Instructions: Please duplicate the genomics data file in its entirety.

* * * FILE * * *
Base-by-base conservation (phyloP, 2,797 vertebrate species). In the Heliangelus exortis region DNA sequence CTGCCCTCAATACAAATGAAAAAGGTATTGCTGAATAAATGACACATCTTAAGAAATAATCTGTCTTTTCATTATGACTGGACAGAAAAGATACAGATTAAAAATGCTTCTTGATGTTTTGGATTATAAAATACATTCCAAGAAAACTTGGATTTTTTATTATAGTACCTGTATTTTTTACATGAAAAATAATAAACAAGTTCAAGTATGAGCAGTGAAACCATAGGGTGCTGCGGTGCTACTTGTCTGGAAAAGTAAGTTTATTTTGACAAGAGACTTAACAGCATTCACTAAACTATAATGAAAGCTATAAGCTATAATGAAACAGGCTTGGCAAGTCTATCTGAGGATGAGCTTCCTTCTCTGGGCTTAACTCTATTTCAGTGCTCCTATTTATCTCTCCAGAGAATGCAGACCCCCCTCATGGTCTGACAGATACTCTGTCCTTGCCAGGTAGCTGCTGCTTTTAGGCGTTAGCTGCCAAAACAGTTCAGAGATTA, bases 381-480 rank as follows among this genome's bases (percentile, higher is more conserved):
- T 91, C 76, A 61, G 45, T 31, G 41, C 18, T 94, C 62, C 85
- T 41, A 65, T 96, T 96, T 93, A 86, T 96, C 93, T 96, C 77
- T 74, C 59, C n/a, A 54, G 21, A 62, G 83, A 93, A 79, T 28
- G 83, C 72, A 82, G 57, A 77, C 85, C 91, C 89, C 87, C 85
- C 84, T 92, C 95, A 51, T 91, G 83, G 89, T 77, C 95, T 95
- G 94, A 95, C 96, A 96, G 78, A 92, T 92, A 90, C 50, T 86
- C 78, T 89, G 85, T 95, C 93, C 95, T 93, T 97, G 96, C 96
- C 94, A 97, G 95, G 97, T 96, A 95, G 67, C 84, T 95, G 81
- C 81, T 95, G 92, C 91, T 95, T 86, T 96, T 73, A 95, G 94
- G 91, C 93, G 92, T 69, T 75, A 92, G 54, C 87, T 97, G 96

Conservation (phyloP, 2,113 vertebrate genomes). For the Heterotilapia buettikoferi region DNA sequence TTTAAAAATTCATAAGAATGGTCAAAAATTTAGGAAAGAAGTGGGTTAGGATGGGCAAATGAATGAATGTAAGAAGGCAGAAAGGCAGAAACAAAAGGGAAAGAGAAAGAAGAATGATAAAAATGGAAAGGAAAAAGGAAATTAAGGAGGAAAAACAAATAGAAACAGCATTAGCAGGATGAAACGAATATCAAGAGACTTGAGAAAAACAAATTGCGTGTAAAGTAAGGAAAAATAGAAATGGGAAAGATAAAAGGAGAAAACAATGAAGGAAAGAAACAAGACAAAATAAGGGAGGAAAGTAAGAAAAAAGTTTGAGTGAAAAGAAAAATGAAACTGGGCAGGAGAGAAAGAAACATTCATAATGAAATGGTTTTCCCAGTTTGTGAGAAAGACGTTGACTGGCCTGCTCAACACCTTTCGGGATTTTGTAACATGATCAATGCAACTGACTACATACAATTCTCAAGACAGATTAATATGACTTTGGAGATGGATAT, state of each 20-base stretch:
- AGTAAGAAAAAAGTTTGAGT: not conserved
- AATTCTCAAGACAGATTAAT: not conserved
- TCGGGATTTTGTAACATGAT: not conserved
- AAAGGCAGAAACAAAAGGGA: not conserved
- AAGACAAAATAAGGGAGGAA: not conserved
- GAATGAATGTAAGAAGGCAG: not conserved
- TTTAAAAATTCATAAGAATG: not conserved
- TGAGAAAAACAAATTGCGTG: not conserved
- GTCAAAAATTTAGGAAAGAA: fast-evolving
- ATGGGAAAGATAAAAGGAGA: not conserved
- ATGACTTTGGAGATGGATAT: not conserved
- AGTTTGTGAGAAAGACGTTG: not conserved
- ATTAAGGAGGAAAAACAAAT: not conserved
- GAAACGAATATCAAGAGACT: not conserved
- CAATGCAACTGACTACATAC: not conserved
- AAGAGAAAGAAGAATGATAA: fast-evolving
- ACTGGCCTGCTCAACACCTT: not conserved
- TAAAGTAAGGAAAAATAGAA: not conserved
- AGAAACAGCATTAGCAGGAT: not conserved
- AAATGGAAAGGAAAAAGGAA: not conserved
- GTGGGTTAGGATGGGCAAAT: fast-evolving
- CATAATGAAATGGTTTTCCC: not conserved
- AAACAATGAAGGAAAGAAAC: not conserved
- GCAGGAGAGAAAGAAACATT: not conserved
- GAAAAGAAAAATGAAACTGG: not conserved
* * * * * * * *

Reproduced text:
Base-by-base conservation (phyloP, 2,797 vertebrate species). In the Heliangelus exortis region DNA sequence CTGCCCTCAATACAAATGAAAAAGGTATTGCTGAATAAATGACACATCTTAAGAAATAATCTGTCTTTTCATTATGACTGGACAGAAAAGATACAGATTAAAAATGCTTCTTGATGTTTTGGATTATAAAATACATTCCAAGAAAACTTGGATTTTTTATTATAGTACCTGTATTTTTTACATGAAAAATAATAAACAAGTTCAAGTATGAGCAGTGAAACCATAGGGTGCTGCGGTGCTACTTGTCTGGAAAAGTAAGTTTATTTTGACAAGAGACTTAACAGCATTCACTAAACTATAATGAAAGCTATAAGCTATAATGAAACAGGCTTGGCAAGTCTATCTGAGGATGAGCTTCCTTCTCTGGGCTTAACTCTATTTCAGTGCTCCTATTTATCTCTCCAGAGAATGCAGACCCCCCTCATGGTCTGACAGATACTCTGTCCTTGCCAGGTAGCTGCTGCTTTTAGGCGTTAGCTGCCAAAACAGTTCAGAGATTA, bases 381-480 rank as follows among this genome's bases (percentile, higher is more conserved):
- T 91, C 76, A 61, G 45, T 31, G 41, C 18, T 94, C 62, C 85
- T 41, A 65, T 96, T 96, T 93, A 86, T 96, C 93, T 96, C 77
- T 74, C 59, C n/a, A 54, G 21, A 62, G 83, A 93, A 79, T 28
- G 83, C 72, A 82, G 57, A 77, C 85, C 91, C 89, C 87, C 85
- C 84, T 92, C 95, A 51, T 91, G 83, G 89, T 77, C 95, T 95
- G 94, A 95, C 96, A 96, G 78, A 92, T 92, A 90, C 50, T 86
- C 78, T 89, G 85, T 95, C 93, C 95, T 93, T 97, G 96, C 96
- C 94, A 97, G 95, G 97, T 96, A 95, G 67, C 84, T 95, G 81
- C 81, T 95, G 92, C 91, T 95, T 86, T 96, T 73, A 95, G 94
- G 91, C 93, G 92, T 69, T 75, A 92, G 54, C 87, T 97, G 96

Conservation (phyloP, 2,113 vertebrate genomes). For the Heterotilapia buettikoferi region DNA sequence TTTAAAAATTCATAAGAATGGTCAAAAATTTAGGAAAGAAGTGGGTTAGGATGGGCAAATGAATGAATGTAAGAAGGCAGAAAGGCAGAAACAAAAGGGAAAGAGAAAGAAGAATGATAAAAATGGAAAGGAAAAAGGAAATTAAGGAGGAAAAACAAATAGAAACAGCATTAGCAGGATGAAACGAATATCAAGAGACTTGAGAAAAACAAATTGCGTGTAAAGTAAGGAAAAATAGAAATGGGAAAGATAAAAGGAGAAAACAATGAAGGAAAGAAACAAGACAAAATAAGGGAGGAAAGTAAGAAAAAAGTTTGAGTGAAAAGAAAAATGAAACTGGGCAGGAGAGAAAGAAACATTCATAATGAAATGGTTTTCCCAGTTTGTGAGAAAGACGTTGACTGGCCTGCTCAACACCTTTCGGGATTTTGTAACATGATCAATGCAACTGACTACATACAATTCTCAAGACAGATTAATATGACTTTGGAGATGGATAT, state of each 20-base stretch:
- AGTAAGAAAAAAGTTTGAGT: not conserved
- AATTCTCAAGACAGATTAAT: not conserved
- TCGGGATTTTGTAACATGAT: not conserved
- AAAGGCAGAAACAAAAGGGA: not conserved
- AAGACAAAATAAGGGAGGAA: not conserved
- GAATGAATGTAAGAAGGCAG: not conserved
- TTTAAAAATTCATAAGAATG: not conserved
- TGAGAAAAACAAATTGCGTG: not conserved
- GTCAAAAATTTAGGAAAGAA: fast-evolving
- ATGGGAAAGATAAAAGGAGA: not conserved
- ATGACTTTGGAGATGGATAT: not conserved
- AGTTTGTGAGAAAGACGTTG: not conserved
- ATTAAGGAGGAAAAACAAAT: not conserved
- GAAACGAATATCAAGAGACT: not conserved
- CAATGCAACTGACTACATAC: not conserved
- AAGAGAAAGAAGAATGATAA: fast-evolving
- ACTGGCCTGCTCAACACCTT: not conserved
- TAAAGTAAGGAAAAATAGAA: not conserved
- AGAAACAGCATTAGCAGGAT: not conserved
- AAATGGAAAGGAAAAAGGAA: not conserved
- GTGGGTTAGGATGGGCAAAT: fast-evolving
- CATAATGAAATGGTTTTCCC: not conserved
- AAACAATGAAGGAAAGAAAC: not conserved
- GCAGGAGAGAAAGAAACATT: not conserved
- GAAAAGAAAAATGAAACTGG: not conserved